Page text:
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Watch Online Who Will Write Our History

(275) 7.4 95 min 2018

Who Will Write Our History is a movie starring Jowita Budnik, Piotr Glowacki, and Piotr Jankowski. Who Will Write Our History tells the story of Emanuel Ringelblum and the Oyneg Shabes Archive, the secret archive he created and led...

Piotr Jankowski, Jowita Budnik, Piotr Glowacki, Wojciech Zielinski
History, Documentary
Roberta Grossman

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Product details

Audio English  Deutsch  Italiano  Español  Français  Gaeilge  Svenska  Nederlands
Subtitles 日本語  Čeština  Português  Australia  한국어  Filipino  Tiếng Việt  हिन्दी 
Quality 480p, 720p, 1080p, 2K, 4K
Genres History, Documentary
Director Roberta Grossman
Writer Samuel Kassow, Roberta Grossman
Stars Piotr Jankowski, Jowita Budnik, Piotr Glowacki, Wojciech Zielinski
Country USA
Also Known As Kto napisze naszą historię, Das Geheimarchiv im Warschauer Ghetto, Quem Escreverá a Nossa História, Chi scriverà la nostra storia
Runtime 1H 35M
Description Who Will Write Our History tells the story of Emanuel Ringelblum and the Oyneg Shabes Archive, the secret archive he created and led in the Warsaw Ghetto. With 30,000 pages of writing, photographs, posters, and more, the Oyneg Shabes Archive is the most important cache of in-the-moment, eyewitness accounts from the Holocaust. It documents not only how the Jews of the ghetto died, but how they lived. The film is based on the book of the same name by historian Samuel Kassow.

Top reviews

Sunday, 08 Nov 2020 11:30

Since we are dealing with the topic of why the Germans captured the city of Rotterdam, the film makers have to make some important points, including the role of the U-boat men who got into the city and who know the local customs, the use of a wooden box of water as an instrument, the role of a bodyguard, and finally the role of the captain. I also learned from the film makers that the dock workers in Rotterdam were not the well-trained professionals the film makers are making them out to be, and this is shown by a comment by a Captain that he wasn't paid enough for his work, despite his position as a captain and high pay. It also reminded me of a Captain's interview in the book U-boat: The German U-boat Story, which was written by Tom Hermann (from Simon & Schuster, but they have a few of the books available on Amazon). In that book, Hermann describes how German U-boat captains often refused to dock the U-boats at night and how they often built their own "auxiliary" craft to help them out. In the film, the captain explained that he did not want to dock the U-boat at night and had to wait in the dock for the summer to dock the U-boat at Rotterdam. He also wanted to wait to dock in Rotterdam until he had the permission of the German authorities to do so. The point that I found most interesting was the question of the leadership role in the Rotterdam attack. There was an obvious comparison with the German U-boat attack of 1937 in Hamburg, in which the U-boat crew were overwhelmed by the raiders in the harbour and had to abandon their craft. But here, the U-boat captain was supported by a larger number of his men. Also, the U-boat was built in the 1920s, the largest boats in the world were still in the 1930s. It's interesting that the U-boat crew was comprised of not only sailors and junior officers, but also engineers, gunners, a surgeon and a cook. It's also interesting that the captain was well-trained and had the authority to command his men at the right times. This gives a context for the importance of his command. It's also interesting that the captain had the authority to call off the attack, and also that he took the initiative in deciding the best way to attack the city. The film makers also showed that even the ship captain was surprised and was not prepared to commit to the raid. At the end, when the U-boat crew decided to move the attack forward, the captain sent the younger crew back to England with instructions to make sure that they left the Rotterdam dock intact, and not destroy it.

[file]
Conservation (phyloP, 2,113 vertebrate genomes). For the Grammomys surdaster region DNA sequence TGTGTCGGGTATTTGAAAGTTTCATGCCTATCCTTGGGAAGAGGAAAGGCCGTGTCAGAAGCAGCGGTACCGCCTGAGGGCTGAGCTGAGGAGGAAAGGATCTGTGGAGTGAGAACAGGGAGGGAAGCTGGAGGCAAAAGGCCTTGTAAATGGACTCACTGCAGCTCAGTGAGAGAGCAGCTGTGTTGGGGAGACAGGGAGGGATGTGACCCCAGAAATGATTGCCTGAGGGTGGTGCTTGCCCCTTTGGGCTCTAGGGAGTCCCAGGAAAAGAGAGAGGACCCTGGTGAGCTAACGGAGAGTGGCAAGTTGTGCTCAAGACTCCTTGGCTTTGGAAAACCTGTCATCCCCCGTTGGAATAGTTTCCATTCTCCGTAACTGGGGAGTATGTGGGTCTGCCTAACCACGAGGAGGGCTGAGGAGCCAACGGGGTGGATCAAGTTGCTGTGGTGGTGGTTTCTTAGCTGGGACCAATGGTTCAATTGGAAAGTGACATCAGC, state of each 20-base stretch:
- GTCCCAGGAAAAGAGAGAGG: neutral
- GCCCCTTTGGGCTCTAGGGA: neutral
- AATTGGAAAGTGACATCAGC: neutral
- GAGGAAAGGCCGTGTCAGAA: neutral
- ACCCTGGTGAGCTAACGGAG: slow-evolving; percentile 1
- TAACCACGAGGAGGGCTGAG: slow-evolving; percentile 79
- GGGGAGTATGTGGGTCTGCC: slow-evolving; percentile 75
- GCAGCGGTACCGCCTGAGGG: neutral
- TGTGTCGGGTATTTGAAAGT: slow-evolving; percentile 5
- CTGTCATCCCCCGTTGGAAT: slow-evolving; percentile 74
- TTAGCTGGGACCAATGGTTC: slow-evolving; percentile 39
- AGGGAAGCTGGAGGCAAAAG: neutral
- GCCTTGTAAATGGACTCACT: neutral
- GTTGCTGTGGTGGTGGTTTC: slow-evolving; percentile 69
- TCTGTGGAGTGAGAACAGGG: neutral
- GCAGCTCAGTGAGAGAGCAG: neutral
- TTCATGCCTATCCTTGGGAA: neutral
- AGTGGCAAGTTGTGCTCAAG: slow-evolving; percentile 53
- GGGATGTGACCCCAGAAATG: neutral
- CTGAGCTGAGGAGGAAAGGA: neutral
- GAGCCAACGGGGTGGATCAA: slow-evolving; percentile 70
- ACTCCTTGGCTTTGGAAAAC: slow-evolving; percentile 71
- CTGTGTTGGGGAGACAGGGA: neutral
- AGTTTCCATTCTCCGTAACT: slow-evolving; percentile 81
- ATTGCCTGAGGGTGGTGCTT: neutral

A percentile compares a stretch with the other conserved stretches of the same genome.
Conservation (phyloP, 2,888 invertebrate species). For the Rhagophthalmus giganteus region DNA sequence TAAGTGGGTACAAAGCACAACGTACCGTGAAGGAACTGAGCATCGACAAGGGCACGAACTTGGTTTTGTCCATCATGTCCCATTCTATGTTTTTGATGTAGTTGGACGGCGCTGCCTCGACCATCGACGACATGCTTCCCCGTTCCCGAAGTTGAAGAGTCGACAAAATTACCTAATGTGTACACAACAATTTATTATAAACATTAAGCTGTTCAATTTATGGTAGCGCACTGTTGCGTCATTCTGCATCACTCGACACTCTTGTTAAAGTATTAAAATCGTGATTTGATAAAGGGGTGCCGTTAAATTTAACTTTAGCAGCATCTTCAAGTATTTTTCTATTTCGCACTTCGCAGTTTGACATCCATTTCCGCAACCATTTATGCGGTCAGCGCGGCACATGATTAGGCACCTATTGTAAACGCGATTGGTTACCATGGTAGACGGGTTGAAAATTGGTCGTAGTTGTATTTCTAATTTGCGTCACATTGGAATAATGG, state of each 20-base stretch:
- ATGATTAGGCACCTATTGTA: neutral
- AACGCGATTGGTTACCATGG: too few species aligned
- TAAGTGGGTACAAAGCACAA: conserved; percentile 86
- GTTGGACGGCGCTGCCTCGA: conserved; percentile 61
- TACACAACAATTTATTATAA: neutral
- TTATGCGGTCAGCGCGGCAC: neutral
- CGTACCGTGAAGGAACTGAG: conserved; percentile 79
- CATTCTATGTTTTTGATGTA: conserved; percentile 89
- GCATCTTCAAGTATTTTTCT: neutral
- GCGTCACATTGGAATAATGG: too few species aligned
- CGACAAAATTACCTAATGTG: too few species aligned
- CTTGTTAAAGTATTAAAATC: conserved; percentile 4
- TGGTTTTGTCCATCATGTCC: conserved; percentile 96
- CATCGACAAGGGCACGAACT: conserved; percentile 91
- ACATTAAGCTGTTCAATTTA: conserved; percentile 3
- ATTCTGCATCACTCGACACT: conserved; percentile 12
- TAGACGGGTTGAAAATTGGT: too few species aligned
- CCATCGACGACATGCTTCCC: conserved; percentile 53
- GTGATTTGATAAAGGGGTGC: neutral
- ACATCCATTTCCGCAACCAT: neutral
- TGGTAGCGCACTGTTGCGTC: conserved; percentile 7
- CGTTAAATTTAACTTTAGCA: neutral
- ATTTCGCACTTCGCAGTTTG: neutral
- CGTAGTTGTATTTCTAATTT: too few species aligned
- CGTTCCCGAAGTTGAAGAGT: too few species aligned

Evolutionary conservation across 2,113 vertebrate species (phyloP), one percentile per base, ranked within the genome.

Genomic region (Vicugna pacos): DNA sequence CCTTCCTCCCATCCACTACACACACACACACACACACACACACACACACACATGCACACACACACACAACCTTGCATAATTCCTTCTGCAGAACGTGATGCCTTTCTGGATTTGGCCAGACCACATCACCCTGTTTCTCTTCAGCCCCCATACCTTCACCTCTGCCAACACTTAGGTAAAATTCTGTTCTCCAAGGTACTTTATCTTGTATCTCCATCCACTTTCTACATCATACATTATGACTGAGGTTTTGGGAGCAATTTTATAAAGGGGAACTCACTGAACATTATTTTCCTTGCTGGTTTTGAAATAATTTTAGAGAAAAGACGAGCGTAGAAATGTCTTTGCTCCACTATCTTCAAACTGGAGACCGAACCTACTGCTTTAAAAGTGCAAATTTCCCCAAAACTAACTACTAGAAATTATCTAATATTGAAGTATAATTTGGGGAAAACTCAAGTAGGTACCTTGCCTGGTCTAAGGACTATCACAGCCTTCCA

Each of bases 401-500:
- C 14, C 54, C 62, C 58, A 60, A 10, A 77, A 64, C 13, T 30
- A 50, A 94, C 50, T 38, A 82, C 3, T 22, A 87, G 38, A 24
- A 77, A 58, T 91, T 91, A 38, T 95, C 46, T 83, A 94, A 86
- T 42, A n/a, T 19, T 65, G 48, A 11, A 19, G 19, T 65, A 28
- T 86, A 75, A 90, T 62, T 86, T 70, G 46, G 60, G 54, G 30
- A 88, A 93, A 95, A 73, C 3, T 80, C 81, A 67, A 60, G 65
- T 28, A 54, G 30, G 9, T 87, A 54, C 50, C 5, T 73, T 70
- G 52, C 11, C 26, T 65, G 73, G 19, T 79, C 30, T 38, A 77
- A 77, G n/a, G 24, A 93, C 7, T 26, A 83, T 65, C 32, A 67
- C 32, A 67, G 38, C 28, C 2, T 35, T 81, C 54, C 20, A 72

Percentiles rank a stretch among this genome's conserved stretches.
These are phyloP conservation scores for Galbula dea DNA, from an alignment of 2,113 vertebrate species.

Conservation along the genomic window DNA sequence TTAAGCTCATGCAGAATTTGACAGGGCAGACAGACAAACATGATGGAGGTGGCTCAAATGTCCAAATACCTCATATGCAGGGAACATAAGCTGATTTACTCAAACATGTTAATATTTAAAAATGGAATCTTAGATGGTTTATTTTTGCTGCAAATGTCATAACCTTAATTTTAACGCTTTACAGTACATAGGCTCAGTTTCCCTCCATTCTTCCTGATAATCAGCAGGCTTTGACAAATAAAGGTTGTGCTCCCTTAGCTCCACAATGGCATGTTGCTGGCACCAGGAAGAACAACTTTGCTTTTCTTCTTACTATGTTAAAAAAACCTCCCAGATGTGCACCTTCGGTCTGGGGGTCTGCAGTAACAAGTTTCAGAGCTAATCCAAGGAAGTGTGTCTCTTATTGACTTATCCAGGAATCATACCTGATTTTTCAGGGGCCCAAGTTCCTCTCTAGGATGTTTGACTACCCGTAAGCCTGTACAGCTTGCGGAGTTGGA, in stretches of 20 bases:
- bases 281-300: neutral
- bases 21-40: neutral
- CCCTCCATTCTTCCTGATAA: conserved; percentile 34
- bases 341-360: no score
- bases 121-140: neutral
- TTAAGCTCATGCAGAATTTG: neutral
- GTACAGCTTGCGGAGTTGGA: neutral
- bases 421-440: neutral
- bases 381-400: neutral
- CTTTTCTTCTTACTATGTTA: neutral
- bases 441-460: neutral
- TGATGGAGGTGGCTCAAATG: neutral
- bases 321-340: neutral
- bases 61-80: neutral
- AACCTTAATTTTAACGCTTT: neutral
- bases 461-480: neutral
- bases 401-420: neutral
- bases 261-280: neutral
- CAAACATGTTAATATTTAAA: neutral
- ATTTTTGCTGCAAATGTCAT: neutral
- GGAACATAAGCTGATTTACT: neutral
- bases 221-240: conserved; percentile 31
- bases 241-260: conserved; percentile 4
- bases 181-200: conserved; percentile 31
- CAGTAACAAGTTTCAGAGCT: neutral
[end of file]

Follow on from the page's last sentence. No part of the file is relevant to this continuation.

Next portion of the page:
Tuesday, 13 Oct 2020 23:03